ICYMI- Driving the week: Hill hearings – Sequestration’s tech targets – The future of a cyber bill – NYT on cyberattack motives
Driving the week: Hill hearings – Sequestration’s tech targets – The future of a cyber bill – NYT on cyberattack motives
Posted: March 4, 2013 9:30 AM
DRIVING THE WEEK: HILL HEARINGS — Welcome to March. Capitol Hill hasn’t exactly been a ghost town for tech watchers so far this Congress, but there also hasn’t been a ton of action that falls squarely in our wheelhouse. That changes this week. Here’s what you need to watch:
–DUELING CYBER MEETINGS: Both the upper and lower chambers have hearings lined up this week. The Senate’s Homeland Security and Governmental Affairs Committee is teaming up with its Commerce counterpart to hold a joint meeting Thursday afternoon that will likely detail the cyber threat and debate the need for legislation to elaborate on the White House’s executive order. The House Homeland Security Committee has its own event set for Wednesday morning, which will look at the same set of issues — particularly how Congress’s work can support DHS in a way that, as Chairman Michael McCaul put it in a statement, “promotes U.S. commerce, while not hindering its expansion.” The Senate lawmakers haven’t finalized their panel of witnesses yet, but the House will welcome Secretary of Homeland Security Janet Napolitano, as well as representatives from Centerpoint Energy, the ACLU, ITIC and the Financial Services Information Sharing and Analysis Center.
–TECH’S IMMIGRATION HEARING: Both Judiciary Committees held big-picture meetings on immigration reform in February, but the House panel’s immigration subcommittee holds a hearing Tuesday morning on exactly what tech companies want: deepening the pool of qualified employees. The hearing could be a key checkbox for proponents of high-skilled immigration reform, because even as tech businesses and many politicians have called for addressing the issue, D.C. can’t prioritize everything — and more H-1B visas hasn’t been the top bullet on very many sets of talking points. On the witness list: Officials from the American Immigration Council, Canaan Partners, ITIC and the Morrison Public Affairs Group.
–ALSO ON THE DOCKET: PATENT REFORM: The House Judiciary Committee’s hearing on patent trolls and how to stop them is set for Thursday morning. The witness list isn’t out yet, but we’ll keep you posted as the IP subcommittee’s hearing gets closer. Of note: An industry lobbyist tells us that Intellectual Ventures, a company whose patent lawsuits have drawn the ire of many in tech circles, is on the hunt for a D.C. lobbyist. An IntVen spokesman didn’t weigh in on that particular issue, but said the company is keeping its eye on the evolving patent debate and will be involved “to some degree.”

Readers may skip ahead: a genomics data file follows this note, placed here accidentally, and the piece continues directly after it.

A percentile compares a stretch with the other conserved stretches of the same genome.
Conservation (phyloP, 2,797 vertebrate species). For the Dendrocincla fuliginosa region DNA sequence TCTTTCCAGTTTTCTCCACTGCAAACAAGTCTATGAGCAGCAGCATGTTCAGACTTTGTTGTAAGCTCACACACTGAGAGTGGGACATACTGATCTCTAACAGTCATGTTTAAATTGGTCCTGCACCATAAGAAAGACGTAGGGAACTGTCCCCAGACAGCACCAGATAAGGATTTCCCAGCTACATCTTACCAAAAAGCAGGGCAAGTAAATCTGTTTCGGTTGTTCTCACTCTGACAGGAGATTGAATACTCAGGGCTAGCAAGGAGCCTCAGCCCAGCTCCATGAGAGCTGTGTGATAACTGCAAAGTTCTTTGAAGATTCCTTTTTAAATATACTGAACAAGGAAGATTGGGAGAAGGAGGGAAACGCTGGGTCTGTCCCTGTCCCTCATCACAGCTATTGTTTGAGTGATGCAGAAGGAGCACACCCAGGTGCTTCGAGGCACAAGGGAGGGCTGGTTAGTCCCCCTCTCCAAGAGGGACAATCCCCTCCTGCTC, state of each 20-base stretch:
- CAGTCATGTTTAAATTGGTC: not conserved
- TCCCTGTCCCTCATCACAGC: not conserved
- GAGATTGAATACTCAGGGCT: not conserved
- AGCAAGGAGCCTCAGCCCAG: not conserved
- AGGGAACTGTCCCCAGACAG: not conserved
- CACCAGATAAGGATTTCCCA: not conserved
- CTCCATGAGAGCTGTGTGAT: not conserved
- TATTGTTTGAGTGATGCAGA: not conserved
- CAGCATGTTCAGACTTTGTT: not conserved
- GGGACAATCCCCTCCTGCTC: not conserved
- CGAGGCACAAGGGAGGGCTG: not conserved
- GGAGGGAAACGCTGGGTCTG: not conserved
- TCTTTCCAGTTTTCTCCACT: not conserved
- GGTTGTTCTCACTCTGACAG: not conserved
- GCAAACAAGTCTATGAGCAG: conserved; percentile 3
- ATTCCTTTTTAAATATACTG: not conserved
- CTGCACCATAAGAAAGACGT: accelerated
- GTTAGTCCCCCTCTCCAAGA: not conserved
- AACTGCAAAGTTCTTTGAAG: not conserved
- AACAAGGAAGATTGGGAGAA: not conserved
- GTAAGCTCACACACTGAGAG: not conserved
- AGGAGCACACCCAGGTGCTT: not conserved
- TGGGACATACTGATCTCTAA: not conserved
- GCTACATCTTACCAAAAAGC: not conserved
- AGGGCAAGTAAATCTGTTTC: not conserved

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CYBER, FCC, FTC HIT BY SEQUESTRATION — The feds didn’t feel the effects of sequestration the moment those mandatory cuts went into effect at the end of last week. But absent congressional action, practically every major tech and telecom program and agency is going to be hit with steep reductions in their budgets. The Infrastructure Protection and Information Security program at the Department of Homeland Security, which plays a key role in cyberspace, is facing $91 million in cuts. The FTC is seeing a loss of about $16 million, and the FCC is bracing for an ax that’ll chop $17 million off its budget. At NTIA, sequestration cleaves $5 million from a pot of money meant for first responder communications, among other accounts, while NIST’s program for science and tech research faces a $29 million cut. (For an agency-by-agency breakdown of the cuts with explanation, view the full report:http://politi.co/ZRTZnP)
NEW FTC CHAIRWOMAN TO TALK PRIVACY — Edith Ramirez, whom the White House is expected today to designate as the next chairwoman of the Federal Trade Commission, will deliver keynote remarks at a privacy conference in Washington this Friday. The appearance will be a key opportunity for Ramirez, who’s known for her work on patents and intellectual property, to prominently address the privacy community. She’ll speak at the International Association of Privacy Professionals’ summit on Friday at 11:30 a.m.